Under-reporting weight in overweight or obese individuals has been linked with reduced perception of health risks  and of the advantages of weight loss , and also less physical activity and attempts at weight loss . However, when overweight perception is corrected positive associations between weight perception and weight loss have been identified [7–10].
Weight misperception may have an impact on perceived risk and susceptibility for chronic diseases. Little has been reported on the long term effects of this misperception in chronic disease interventions, particularly in field of diabetes prevention. If individuals misperceive their weight status and therefore disease risk, the effectiveness of intervention screening and program uptake may be reduced.
The aim of this paper was to investigate the association between weight misperception and weight loss during an Australian diabetes prevention program conducted with moderate to high risk individuals . We hypothesise that there would be a positive relationship between weight misperception and weight loss at three and 12 months post intervention. The underlying assumption for this hypothesis was that individuals who have high levels of weight misperception are likely to be alarmed and more motivated into taking action upon realisation of actual weight status.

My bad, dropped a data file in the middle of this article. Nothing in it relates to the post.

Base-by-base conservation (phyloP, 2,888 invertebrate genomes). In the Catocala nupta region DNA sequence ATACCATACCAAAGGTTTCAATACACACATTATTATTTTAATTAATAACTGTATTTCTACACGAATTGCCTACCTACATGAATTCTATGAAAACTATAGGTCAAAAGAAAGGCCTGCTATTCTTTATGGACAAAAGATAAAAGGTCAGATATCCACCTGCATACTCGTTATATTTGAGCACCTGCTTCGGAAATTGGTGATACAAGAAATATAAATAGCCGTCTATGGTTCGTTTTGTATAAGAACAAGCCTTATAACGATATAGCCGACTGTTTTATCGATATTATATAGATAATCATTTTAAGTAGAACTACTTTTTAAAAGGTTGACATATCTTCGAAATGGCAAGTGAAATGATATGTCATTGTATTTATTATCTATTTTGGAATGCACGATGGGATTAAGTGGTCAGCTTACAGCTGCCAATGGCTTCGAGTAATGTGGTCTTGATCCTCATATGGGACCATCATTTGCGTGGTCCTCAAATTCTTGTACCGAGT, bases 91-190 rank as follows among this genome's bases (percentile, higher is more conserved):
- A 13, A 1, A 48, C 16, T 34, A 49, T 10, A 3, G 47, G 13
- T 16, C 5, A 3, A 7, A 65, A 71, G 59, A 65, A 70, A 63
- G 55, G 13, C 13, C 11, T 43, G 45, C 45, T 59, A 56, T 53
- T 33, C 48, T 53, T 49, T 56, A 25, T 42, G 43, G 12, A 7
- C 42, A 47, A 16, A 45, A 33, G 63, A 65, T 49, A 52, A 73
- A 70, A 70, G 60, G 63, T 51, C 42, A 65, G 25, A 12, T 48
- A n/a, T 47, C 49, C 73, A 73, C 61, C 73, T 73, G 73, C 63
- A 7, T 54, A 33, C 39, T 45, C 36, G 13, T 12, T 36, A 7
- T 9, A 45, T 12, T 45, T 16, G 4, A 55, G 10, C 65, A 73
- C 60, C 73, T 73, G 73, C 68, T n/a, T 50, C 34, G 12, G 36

The methods, recruitment process and results for the Greater Green Triangle Diabetes Prevention Project (GGT DPP) conducted in south east Australia between 2004-2006 have been previously been described . The GGT DPP was a diet and lifestyle intervention in obese and overweight subjects at moderate to high risk of developing type 2 diabetes. Briefly, recruitment occurred through opportunistic screening by study nurses of rural individuals aged 40-75 years presenting at local general practices. Individuals who appeared to be over the age of 40 and who were considered overweight were approached during recruitment. A self-administered risk screening tool (Finnish Diabetes Risk Score, FINDRISC) was used to identify individuals at moderate to high risk of developing type 2 diabetes .